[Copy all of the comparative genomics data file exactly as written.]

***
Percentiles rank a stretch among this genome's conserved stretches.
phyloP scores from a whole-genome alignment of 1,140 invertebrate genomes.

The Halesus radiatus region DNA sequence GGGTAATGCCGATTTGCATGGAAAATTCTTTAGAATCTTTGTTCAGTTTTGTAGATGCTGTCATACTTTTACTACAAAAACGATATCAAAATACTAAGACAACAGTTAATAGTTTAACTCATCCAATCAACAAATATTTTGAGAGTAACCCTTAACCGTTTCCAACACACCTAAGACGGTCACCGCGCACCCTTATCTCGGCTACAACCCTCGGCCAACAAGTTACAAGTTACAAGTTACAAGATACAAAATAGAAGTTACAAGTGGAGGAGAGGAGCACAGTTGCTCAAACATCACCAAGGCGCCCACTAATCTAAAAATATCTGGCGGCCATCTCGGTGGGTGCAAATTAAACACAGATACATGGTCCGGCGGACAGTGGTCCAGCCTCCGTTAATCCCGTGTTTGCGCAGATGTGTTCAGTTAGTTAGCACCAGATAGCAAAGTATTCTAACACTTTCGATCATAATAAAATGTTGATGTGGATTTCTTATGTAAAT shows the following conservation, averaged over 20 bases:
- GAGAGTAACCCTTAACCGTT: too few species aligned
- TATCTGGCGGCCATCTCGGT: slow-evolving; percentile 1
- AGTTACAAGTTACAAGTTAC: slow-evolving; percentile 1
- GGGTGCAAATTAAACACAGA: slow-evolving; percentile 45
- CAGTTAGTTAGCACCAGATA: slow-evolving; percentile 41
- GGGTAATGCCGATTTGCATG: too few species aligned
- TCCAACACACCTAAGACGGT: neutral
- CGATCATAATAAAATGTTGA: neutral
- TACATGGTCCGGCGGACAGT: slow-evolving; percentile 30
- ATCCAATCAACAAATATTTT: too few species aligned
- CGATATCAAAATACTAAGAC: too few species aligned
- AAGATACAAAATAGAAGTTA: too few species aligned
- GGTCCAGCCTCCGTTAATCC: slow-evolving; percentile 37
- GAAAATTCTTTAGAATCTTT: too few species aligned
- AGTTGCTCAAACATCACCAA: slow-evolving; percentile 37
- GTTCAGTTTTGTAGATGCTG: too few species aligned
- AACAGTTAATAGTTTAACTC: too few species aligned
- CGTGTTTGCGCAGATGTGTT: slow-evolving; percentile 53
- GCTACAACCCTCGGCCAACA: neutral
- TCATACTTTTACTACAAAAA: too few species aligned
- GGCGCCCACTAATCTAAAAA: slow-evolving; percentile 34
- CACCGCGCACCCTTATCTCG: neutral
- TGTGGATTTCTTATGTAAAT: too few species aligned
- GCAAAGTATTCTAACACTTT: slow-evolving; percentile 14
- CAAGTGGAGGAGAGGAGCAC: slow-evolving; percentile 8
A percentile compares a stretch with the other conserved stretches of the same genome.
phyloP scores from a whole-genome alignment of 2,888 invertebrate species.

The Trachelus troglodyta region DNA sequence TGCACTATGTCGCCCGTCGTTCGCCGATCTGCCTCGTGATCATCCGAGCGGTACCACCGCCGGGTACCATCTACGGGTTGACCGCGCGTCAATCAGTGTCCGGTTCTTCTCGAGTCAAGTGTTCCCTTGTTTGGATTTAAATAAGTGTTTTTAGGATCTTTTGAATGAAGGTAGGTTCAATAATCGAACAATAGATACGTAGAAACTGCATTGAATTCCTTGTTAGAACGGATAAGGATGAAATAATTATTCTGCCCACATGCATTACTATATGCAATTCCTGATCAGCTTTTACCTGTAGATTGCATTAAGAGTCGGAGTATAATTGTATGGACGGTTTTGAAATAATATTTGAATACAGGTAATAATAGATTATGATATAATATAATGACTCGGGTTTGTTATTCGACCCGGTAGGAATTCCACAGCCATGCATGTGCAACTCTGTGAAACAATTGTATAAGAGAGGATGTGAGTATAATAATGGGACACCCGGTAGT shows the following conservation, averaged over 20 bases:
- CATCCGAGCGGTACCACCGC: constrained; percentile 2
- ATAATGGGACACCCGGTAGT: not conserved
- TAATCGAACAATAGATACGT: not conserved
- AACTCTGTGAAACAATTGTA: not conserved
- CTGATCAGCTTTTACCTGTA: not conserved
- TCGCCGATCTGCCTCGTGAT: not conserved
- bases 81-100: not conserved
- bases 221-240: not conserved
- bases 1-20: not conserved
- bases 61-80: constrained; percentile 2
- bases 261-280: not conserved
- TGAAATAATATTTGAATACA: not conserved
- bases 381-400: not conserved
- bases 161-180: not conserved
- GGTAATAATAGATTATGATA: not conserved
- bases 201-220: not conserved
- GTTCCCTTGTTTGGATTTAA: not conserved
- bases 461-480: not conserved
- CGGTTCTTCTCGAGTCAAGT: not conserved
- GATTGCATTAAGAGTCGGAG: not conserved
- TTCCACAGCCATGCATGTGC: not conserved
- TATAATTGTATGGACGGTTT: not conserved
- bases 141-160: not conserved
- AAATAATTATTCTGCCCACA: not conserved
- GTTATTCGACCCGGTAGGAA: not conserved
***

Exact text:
Percentiles rank a stretch among this genome's conserved stretches.
phyloP scores from a whole-genome alignment of 1,140 invertebrate genomes.

The Halesus radiatus region DNA sequence GGGTAATGCCGATTTGCATGGAAAATTCTTTAGAATCTTTGTTCAGTTTTGTAGATGCTGTCATACTTTTACTACAAAAACGATATCAAAATACTAAGACAACAGTTAATAGTTTAACTCATCCAATCAACAAATATTTTGAGAGTAACCCTTAACCGTTTCCAACACACCTAAGACGGTCACCGCGCACCCTTATCTCGGCTACAACCCTCGGCCAACAAGTTACAAGTTACAAGTTACAAGATACAAAATAGAAGTTACAAGTGGAGGAGAGGAGCACAGTTGCTCAAACATCACCAAGGCGCCCACTAATCTAAAAATATCTGGCGGCCATCTCGGTGGGTGCAAATTAAACACAGATACATGGTCCGGCGGACAGTGGTCCAGCCTCCGTTAATCCCGTGTTTGCGCAGATGTGTTCAGTTAGTTAGCACCAGATAGCAAAGTATTCTAACACTTTCGATCATAATAAAATGTTGATGTGGATTTCTTATGTAAAT shows the following conservation, averaged over 20 bases:
- GAGAGTAACCCTTAACCGTT: too few species aligned
- TATCTGGCGGCCATCTCGGT: slow-evolving; percentile 1
- AGTTACAAGTTACAAGTTAC: slow-evolving; percentile 1
- GGGTGCAAATTAAACACAGA: slow-evolving; percentile 45
- CAGTTAGTTAGCACCAGATA: slow-evolving; percentile 41
- GGGTAATGCCGATTTGCATG: too few species aligned
- TCCAACACACCTAAGACGGT: neutral
- CGATCATAATAAAATGTTGA: neutral
- TACATGGTCCGGCGGACAGT: slow-evolving; percentile 30
- ATCCAATCAACAAATATTTT: too few species aligned
- CGATATCAAAATACTAAGAC: too few species aligned
- AAGATACAAAATAGAAGTTA: too few species aligned
- GGTCCAGCCTCCGTTAATCC: slow-evolving; percentile 37
- GAAAATTCTTTAGAATCTTT: too few species aligned
- AGTTGCTCAAACATCACCAA: slow-evolving; percentile 37
- GTTCAGTTTTGTAGATGCTG: too few species aligned
- AACAGTTAATAGTTTAACTC: too few species aligned
- CGTGTTTGCGCAGATGTGTT: slow-evolving; percentile 53
- GCTACAACCCTCGGCCAACA: neutral
- TCATACTTTTACTACAAAAA: too few species aligned
- GGCGCCCACTAATCTAAAAA: slow-evolving; percentile 34
- CACCGCGCACCCTTATCTCG: neutral
- TGTGGATTTCTTATGTAAAT: too few species aligned
- GCAAAGTATTCTAACACTTT: slow-evolving; percentile 14
- CAAGTGGAGGAGAGGAGCAC: slow-evolving; percentile 8
A percentile compares a stretch with the other conserved stretches of the same genome.
phyloP scores from a whole-genome alignment of 2,888 invertebrate species.

The Trachelus troglodyta region DNA sequence TGCACTATGTCGCCCGTCGTTCGCCGATCTGCCTCGTGATCATCCGAGCGGTACCACCGCCGGGTACCATCTACGGGTTGACCGCGCGTCAATCAGTGTCCGGTTCTTCTCGAGTCAAGTGTTCCCTTGTTTGGATTTAAATAAGTGTTTTTAGGATCTTTTGAATGAAGGTAGGTTCAATAATCGAACAATAGATACGTAGAAACTGCATTGAATTCCTTGTTAGAACGGATAAGGATGAAATAATTATTCTGCCCACATGCATTACTATATGCAATTCCTGATCAGCTTTTACCTGTAGATTGCATTAAGAGTCGGAGTATAATTGTATGGACGGTTTTGAAATAATATTTGAATACAGGTAATAATAGATTATGATATAATATAATGACTCGGGTTTGTTATTCGACCCGGTAGGAATTCCACAGCCATGCATGTGCAACTCTGTGAAACAATTGTATAAGAGAGGATGTGAGTATAATAATGGGACACCCGGTAGT shows the following conservation, averaged over 20 bases:
- CATCCGAGCGGTACCACCGC: constrained; percentile 2
- ATAATGGGACACCCGGTAGT: not conserved
- TAATCGAACAATAGATACGT: not conserved
- AACTCTGTGAAACAATTGTA: not conserved
- CTGATCAGCTTTTACCTGTA: not conserved
- TCGCCGATCTGCCTCGTGAT: not conserved
- bases 81-100: not conserved
- bases 221-240: not conserved
- bases 1-20: not conserved
- bases 61-80: constrained; percentile 2
- bases 261-280: not conserved
- TGAAATAATATTTGAATACA: not conserved
- bases 381-400: not conserved
- bases 161-180: not conserved
- GGTAATAATAGATTATGATA: not conserved
- bases 201-220: not conserved
- GTTCCCTTGTTTGGATTTAA: not conserved
- bases 461-480: not conserved
- CGGTTCTTCTCGAGTCAAGT: not conserved
- GATTGCATTAAGAGTCGGAG: not conserved
- TTCCACAGCCATGCATGTGC: not conserved
- TATAATTGTATGGACGGTTT: not conserved
- bases 141-160: not conserved
- AAATAATTATTCTGCCCACA: not conserved
- GTTATTCGACCCGGTAGGAA: not conserved